It’s an exciting time, deciding to work abroad. You are making a huge change in life and you are going to be stepping into a new role, a new culture and a whole new world – well, it’ll feel that way! When you get the opportunity to work abroad, it’s not one that you should turn down. It’s more than just an opportunity, it’s a life experience that you will never forget and it could potentially change your life forever.
Before you decide to head abroad, though, there is a lot that you need to learn. From country etiquette to where to find professional translation services for your documents, you need to be well-versed in everything possible to make your transition easier. Whether you are staying abroad for one month or one year, your life will be irrevocably changed, and that’s not a bad thing. Working abroad will offer you experiences that you would never get in the town you live in, but here are some of the most important things that you need to know before you go:
- Choose A Good Employer. Employers who offer you a role with their company should be doing everything possible to ensure that your transition to your new role is a good one. They should help you with those initial startup costs, your lights should be arranged with their help and you should remember that your employer should be enthusiastic about your joining. One of the most important elements to consider in your employer, is one who will help you with your visa. If you have a family, they should be including them in the plans to move, too.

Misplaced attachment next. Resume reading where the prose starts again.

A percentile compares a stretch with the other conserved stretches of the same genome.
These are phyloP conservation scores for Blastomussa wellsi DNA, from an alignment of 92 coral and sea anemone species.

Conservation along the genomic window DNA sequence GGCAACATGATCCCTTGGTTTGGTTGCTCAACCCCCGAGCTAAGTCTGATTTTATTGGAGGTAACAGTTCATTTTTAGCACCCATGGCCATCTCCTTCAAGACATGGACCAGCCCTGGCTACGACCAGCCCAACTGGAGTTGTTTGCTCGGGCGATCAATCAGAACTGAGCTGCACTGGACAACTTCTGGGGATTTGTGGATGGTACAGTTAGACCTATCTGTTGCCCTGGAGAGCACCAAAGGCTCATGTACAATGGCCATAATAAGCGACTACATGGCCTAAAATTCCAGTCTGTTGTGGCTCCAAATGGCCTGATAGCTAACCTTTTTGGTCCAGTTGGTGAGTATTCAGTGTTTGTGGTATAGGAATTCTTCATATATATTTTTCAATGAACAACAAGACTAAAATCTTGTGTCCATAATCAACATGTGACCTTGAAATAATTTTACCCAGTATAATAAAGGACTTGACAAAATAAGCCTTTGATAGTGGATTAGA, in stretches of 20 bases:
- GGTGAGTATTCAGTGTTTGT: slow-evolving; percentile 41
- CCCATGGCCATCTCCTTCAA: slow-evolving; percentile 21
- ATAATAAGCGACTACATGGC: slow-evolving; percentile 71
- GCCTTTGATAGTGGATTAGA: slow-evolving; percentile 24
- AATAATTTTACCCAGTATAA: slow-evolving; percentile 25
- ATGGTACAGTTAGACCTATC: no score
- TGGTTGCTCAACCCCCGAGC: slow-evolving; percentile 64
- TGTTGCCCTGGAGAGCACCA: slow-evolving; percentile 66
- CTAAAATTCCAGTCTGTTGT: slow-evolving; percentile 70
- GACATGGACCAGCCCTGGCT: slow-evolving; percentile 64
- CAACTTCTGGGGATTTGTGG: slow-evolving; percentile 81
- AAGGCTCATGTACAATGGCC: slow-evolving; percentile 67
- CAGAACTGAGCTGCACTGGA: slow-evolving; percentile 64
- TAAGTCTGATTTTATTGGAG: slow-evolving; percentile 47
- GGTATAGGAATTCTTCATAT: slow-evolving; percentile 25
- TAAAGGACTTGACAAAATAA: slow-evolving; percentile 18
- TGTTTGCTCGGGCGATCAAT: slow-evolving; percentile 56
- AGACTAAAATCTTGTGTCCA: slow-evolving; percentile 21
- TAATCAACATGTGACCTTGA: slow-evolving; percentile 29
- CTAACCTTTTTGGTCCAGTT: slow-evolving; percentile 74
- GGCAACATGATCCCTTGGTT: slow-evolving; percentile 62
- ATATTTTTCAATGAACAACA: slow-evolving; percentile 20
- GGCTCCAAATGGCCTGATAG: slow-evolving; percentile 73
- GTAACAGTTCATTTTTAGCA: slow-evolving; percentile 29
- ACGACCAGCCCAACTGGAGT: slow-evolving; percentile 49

- Understand The Work-Life Balance. Going abroad for a year or so is a big deal, and you need to know that your new business has a good company culture as well as a solid work-life balance. Ask about the annual leave and sick pay, and make sure that your employer will support you should something go wrong. Get to know the people in your new team via live chats etc before you go – this will help you to integrate and settle better.
- Know Your Terms. In your home country, your employer may ask you for one month’s notice if you need to leave. In other countries, they ask for two to three month’s of notice. You have to think about whether you can make that type of commitment to one employer. If you don’t understand the human resources laws in that country, you could find that you are stuck in a position that you have no idea how to get out of, and this isn’t the experience that you want when moving abroad to work.
- Are There Visa Conditions? Lastly, before you go, you need to consider your visa and any conditions surrounding living and working in the country of choice. These vary from visa to visa and if you break visa conditions, you could end up being sent home!